Although rarely displayed since World War II, the Service flag can now be seen hanging from the windows of homes with family members serving in the United States Armed Forces.
The Service Flag, also known as the "Son in Service" flag was commonly displayed during World War I and II in patriotic support of our armed forces fighting for freedom. The flag is authorized to be flown during any period of war or hostilities in which the Armed Forces of the United States may be engaged, for the duration of such period of war or hostilities.
In October, 2001, the Department of the Army issued a certificate of authorization to serviceflags.com of Carson City, Nevada, to manufacture and sell the Service flag and Service Lapel button for civilians. Family members authorized to display the flag include wife, husband, mother, father, stepfather, parent through adoption, foster parents who stand or stood in loco parentis, children, stepchildren, children through adoption, brothers, sisters, half brothers, and half sisters of a member of the Armed Forces of the United States.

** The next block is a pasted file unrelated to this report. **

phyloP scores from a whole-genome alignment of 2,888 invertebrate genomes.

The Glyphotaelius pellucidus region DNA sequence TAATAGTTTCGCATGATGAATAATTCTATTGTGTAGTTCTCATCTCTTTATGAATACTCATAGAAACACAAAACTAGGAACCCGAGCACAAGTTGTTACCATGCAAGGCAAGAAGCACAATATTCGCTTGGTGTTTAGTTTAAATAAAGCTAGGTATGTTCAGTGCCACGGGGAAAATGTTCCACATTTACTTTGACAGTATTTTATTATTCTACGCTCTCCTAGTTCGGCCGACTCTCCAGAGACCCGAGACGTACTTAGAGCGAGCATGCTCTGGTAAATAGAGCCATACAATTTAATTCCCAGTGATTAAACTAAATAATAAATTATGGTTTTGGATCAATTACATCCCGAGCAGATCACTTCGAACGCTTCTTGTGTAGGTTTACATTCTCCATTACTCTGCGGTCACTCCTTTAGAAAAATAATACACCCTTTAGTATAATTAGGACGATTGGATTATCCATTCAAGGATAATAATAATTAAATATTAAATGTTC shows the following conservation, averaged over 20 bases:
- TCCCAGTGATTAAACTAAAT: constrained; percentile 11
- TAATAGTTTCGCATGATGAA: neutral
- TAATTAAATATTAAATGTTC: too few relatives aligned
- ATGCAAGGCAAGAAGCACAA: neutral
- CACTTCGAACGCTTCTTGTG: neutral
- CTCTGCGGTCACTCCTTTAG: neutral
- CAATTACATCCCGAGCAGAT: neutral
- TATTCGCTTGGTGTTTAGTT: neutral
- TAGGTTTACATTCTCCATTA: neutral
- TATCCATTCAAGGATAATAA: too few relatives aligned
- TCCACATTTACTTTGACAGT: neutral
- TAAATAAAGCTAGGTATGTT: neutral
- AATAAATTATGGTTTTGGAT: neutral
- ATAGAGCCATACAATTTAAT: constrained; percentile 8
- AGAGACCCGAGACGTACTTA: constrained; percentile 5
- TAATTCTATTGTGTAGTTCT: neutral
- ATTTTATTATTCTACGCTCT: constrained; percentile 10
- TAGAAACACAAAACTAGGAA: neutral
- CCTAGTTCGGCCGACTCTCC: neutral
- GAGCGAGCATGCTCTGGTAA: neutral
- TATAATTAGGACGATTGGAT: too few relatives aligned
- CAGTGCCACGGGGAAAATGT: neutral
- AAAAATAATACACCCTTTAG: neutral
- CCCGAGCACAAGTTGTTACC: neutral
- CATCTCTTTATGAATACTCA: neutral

Each blue star on the flag represents a family member serving in the Armed Forces. The blue star is replaced (or covered) with a gold star to represent a member killed or dies while serving their country during the war or hostilities.
Persons interested in learning more about the Service flag or where to purchase one should visit Service Flags
This information was borrowed from Service Flags